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People ex rel. Miller v. Davie

Supreme Court of California
Sep 21, 1896
114 Cal. 363 (Cal. 1896)


         Department One

         Hearing In Bank Denied.

         Appeal from a judgment of the Superior Court of Alameda County. A. L. Frick, Judge.


         W. F. Fitzgerald, Attorney General, and George E. De Golia, for Appellants.

          Reed & Nusbaumer, S. F. Daniels, J. A. Johnson, and J. K. Peirsol, City Attorney, for Respondents.

         JUDGES: Garoutte, J. Van Fleet, J., and Harrison, J., concurred.


          GAROUTTE, Judge

         This is an investigation instituted in the name of the people, in the nature of quo warranto, to test the title to office [46 P. 151] of the present board of public works of the city of Oakland, said board consisting of three commissioners. The defendants, the mayor, the city attorney, and city engineer, are ex officio the commissioners and form this board of public works. They claim title to office under and by virtue of certain amendments to the charter of the city of Oakland. Their tenure of office is attacked by plaintiff upon two grounds: 1. That the election at which the amendments to the charter were submitted to the people was not authorized by law; and therefore said amendments never became part of the city charter; and 2. It is contended that if the election was legal and the amendments adopted in accordance with law, still Miller and Hughes, as members of the board of public works, were entitled to hold office for a full term of four years.

         The amendments to the charter were submitted to the people under an election called and held by virtue of a power claimed to exist in the city council, coming from section 8, article XI, of the constitution of the state, which provides: "The charter. .. . may be amended at intervals of not less than two years by proposals therefor, submitted by the legislative authority of the city to the qualified electors thereof, at a general or special election, held at least forty days after the publication of such proposals for twenty days in a daily newspaper of general circulation in such city, and ratified by at least three-fifths of the qualified electors voting thereat, and approved by the legislature, as herein provided for the approval of the charter." Appellants' position as to this provision of the constitution is that the words "special election" refer to an election held for the purpose of filling a vacancy in office (Pol. Code, sec. 1043), that a special election under the code is an election held for that purpose, and that the legislative mind had such an election in view when this provision of the constitution was enacted. It is further insisted that such provision is a limitation of power, and the mode there prescribed is the measure of the power. Appellant then claims that these amendments having been voted upon at an election held solely for the purpose of voting upon them, such an election was neither a general nor special election, and, hence, there was no power and authority vested in the city council to call and hold the election that was so called and held.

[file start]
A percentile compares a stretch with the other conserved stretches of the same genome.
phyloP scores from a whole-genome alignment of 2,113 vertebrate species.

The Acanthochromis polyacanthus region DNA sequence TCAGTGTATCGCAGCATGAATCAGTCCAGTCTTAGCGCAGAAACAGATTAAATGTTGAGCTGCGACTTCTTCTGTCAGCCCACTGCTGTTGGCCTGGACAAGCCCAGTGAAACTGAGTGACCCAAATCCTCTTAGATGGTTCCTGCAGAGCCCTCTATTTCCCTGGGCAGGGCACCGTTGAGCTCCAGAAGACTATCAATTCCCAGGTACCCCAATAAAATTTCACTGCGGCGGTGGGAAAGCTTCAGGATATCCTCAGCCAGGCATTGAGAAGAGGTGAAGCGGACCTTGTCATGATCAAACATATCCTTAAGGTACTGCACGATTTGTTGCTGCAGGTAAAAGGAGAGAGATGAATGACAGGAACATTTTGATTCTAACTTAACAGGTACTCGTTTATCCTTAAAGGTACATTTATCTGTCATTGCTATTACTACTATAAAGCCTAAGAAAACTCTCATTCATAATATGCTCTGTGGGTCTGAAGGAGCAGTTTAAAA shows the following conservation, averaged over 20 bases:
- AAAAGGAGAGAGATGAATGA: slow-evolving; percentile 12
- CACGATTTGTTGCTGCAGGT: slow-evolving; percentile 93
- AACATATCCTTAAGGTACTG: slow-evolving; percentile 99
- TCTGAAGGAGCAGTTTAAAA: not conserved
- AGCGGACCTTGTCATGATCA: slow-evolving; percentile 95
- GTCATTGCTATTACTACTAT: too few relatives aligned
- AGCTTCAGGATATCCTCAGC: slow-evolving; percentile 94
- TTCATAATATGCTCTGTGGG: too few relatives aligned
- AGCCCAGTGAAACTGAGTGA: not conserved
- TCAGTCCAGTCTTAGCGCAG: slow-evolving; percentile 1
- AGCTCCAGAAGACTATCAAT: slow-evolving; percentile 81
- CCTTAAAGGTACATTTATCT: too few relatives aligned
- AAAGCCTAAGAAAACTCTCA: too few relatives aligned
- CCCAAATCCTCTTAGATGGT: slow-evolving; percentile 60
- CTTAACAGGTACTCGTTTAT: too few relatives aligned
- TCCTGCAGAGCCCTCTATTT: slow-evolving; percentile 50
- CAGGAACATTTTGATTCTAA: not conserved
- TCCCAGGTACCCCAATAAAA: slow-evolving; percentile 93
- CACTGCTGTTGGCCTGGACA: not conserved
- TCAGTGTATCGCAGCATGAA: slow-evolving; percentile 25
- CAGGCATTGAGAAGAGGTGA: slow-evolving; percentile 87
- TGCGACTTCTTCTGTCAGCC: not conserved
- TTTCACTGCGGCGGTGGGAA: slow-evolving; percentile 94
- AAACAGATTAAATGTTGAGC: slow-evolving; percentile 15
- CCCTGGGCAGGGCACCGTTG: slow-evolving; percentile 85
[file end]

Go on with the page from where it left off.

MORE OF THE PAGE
In People v. Hoge , 55 Cal. 612, the provision of the constitution here under consideration was before the court, and it was then held to be self-executing. As to the legal soundness of such holding we have no doubt; and, that being the fact, the sole question remaining upon this branch of the case rests upon the signification to be given the words "special election." It is urged by appellant that in the Hoge case there is found an intimation that these words refer to an election at which a vacancy in office is to be filled; but there was no such question before the court in that case. As to what constituted a special election, in the light of this constitutional provision, was not under consideration by the court. The election involved in that case was a special election from any point of view, and the merit of that litigation was in no way dependent upon the construction to be given those words. For these reasons we hold the case is no authority in support of appellants' position.